Gathering Up a Few Open Clusters

Jack Kramer

Let's agree that there are a few interesting open clusters - the Wild Duck Cluster (M11) and the Double Cluster in Perseus immediately come to mind. But for the most part, open clusters don't elicit as much interest as a galaxy, nebula, or globular cluster.

Open ("galactic") clusters are composed of generally young, blue-white stars that astronomers have found to be related to one another. By this we mean that they are at the same distance from us and share the same proper motion through space, but more importantly, they are physically near to one another and are gravitationally bound. Implicitly, they also share the same birthright - they formed out of the same cloud of interstellar gas. An obvious example is the Trapezium that we see still embedded within the gas cloud of the Orion Nebula. Once in awhile, a much older star appears as a part of a cluster that should have only young stars. Can you see the older, reddish star in the Double Cluster?

That doesn't mean that every group of stars of similar magnitude is a true open cluster. The stars may appear near to each other as we view them from Earth, but they may be at substantially different distances from each other and totally unrelated. Such groupings are referred-to as "asterisms".

However, some very familiar star patterns visible to the naked eye are true open clusters. One example is the belt stars in Orion, designated as the cluster Collinder 70 (Cr 70). Another example is Collinder 285, known as the Ursa Major Moving Cluster, but more familiarly known to everyone as the Big Dipper.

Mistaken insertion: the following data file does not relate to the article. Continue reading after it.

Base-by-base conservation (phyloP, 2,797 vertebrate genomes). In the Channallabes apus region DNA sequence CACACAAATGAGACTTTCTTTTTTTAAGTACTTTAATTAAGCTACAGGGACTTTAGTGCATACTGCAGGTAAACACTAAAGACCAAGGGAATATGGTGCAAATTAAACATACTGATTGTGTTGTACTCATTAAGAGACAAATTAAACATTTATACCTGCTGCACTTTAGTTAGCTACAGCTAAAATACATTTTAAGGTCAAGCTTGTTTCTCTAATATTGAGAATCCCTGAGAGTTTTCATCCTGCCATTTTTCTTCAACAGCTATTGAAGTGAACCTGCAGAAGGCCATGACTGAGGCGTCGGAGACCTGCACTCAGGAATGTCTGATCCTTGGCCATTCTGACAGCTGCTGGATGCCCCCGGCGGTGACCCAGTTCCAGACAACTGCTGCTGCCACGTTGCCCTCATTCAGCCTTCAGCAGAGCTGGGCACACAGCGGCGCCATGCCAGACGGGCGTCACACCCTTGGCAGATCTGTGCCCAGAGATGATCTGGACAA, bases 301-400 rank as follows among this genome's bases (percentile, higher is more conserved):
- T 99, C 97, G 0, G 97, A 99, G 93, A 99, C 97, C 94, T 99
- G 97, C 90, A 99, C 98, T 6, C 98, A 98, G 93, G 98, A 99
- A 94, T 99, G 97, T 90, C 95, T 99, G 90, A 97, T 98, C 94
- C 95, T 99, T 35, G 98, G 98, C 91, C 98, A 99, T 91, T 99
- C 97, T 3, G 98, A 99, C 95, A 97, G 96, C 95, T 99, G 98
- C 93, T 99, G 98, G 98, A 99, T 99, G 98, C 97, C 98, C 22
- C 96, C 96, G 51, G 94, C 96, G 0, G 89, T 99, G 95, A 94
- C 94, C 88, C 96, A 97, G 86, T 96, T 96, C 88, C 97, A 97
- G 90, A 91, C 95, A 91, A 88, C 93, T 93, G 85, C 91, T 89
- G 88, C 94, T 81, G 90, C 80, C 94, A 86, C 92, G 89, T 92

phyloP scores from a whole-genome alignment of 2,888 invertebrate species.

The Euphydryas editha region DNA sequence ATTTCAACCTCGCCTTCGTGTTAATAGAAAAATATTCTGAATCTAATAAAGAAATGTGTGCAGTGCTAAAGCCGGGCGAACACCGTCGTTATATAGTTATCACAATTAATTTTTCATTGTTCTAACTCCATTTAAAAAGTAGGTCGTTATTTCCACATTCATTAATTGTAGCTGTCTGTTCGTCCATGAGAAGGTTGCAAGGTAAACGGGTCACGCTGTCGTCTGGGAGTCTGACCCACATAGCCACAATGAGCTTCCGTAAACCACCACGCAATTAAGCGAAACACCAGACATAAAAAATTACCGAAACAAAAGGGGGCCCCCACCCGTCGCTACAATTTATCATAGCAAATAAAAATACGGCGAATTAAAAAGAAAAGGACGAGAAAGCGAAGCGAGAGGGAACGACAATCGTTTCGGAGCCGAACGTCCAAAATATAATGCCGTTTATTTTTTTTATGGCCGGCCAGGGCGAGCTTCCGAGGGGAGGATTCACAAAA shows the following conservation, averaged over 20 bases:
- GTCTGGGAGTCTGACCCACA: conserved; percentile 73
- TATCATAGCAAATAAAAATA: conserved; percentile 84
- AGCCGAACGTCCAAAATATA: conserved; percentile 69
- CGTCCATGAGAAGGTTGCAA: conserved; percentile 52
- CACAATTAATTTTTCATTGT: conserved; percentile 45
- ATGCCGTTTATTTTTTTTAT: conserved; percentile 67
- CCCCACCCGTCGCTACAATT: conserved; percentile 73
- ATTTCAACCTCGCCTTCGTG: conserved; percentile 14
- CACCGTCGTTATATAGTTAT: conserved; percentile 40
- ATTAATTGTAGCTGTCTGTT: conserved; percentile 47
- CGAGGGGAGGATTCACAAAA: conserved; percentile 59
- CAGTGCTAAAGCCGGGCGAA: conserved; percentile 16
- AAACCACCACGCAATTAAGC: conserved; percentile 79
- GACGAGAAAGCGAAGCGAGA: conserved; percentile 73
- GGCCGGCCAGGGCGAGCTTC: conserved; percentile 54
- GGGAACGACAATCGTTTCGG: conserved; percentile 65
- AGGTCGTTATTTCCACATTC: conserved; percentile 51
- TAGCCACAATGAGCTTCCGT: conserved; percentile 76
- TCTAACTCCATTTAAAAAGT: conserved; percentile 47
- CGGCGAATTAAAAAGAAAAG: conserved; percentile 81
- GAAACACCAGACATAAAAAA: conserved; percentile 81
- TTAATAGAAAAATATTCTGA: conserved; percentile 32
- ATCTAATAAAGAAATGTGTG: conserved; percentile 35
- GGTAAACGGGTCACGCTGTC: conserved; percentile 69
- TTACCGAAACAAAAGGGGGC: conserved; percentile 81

Can you find three clusters in the following image? Many open clusters are so loose or composed of such faint stars that they need a dark sky to be seen at all.

The preceding image includes (left to right) NGC 659, 663, and 654 in Cassiopeia. My observing notes (10-inch scope) indicate that 659 and 654 appeared loose and inconspicuous. NGC 663, on the other hand, is rich and concentrated toward the center. An orange-colored star lies at the edge of the cluster and there are two double stars within the cluster. Obviously, NGC 663 is worth a look, but the other two may take some careful observing just to locate.

This brings up another characteristic of open clusters. One of the problems when you go beyond the showpieces is that many open clusters appear only as a few bright stars. If the related grouping of stars happens to lie in a rich area of the sky, it may be almost impossible to determine which stars make up the cluster and which are background or foreground stars. A case in point is M39 in Cygnus, which is centered in the following image.

The brighter stars in the image belong to M39. Beyond taking credit for seeing this cluster on your way to completing the Messier list, it's a ho-hum sort of object. Why did Messier bother listing this, yet completely ignore the Double Cluster in Perseus? But that's another story...

(The images in this article were taken with a Takahashi 4-inch refractor and ST-8E CCD camera by Ron Wodaski, an amateur astronomer in Washington state and are used with his permission. To see more of Ron's work, visit his web site at

Published in the January 2001 issue of the NightTimes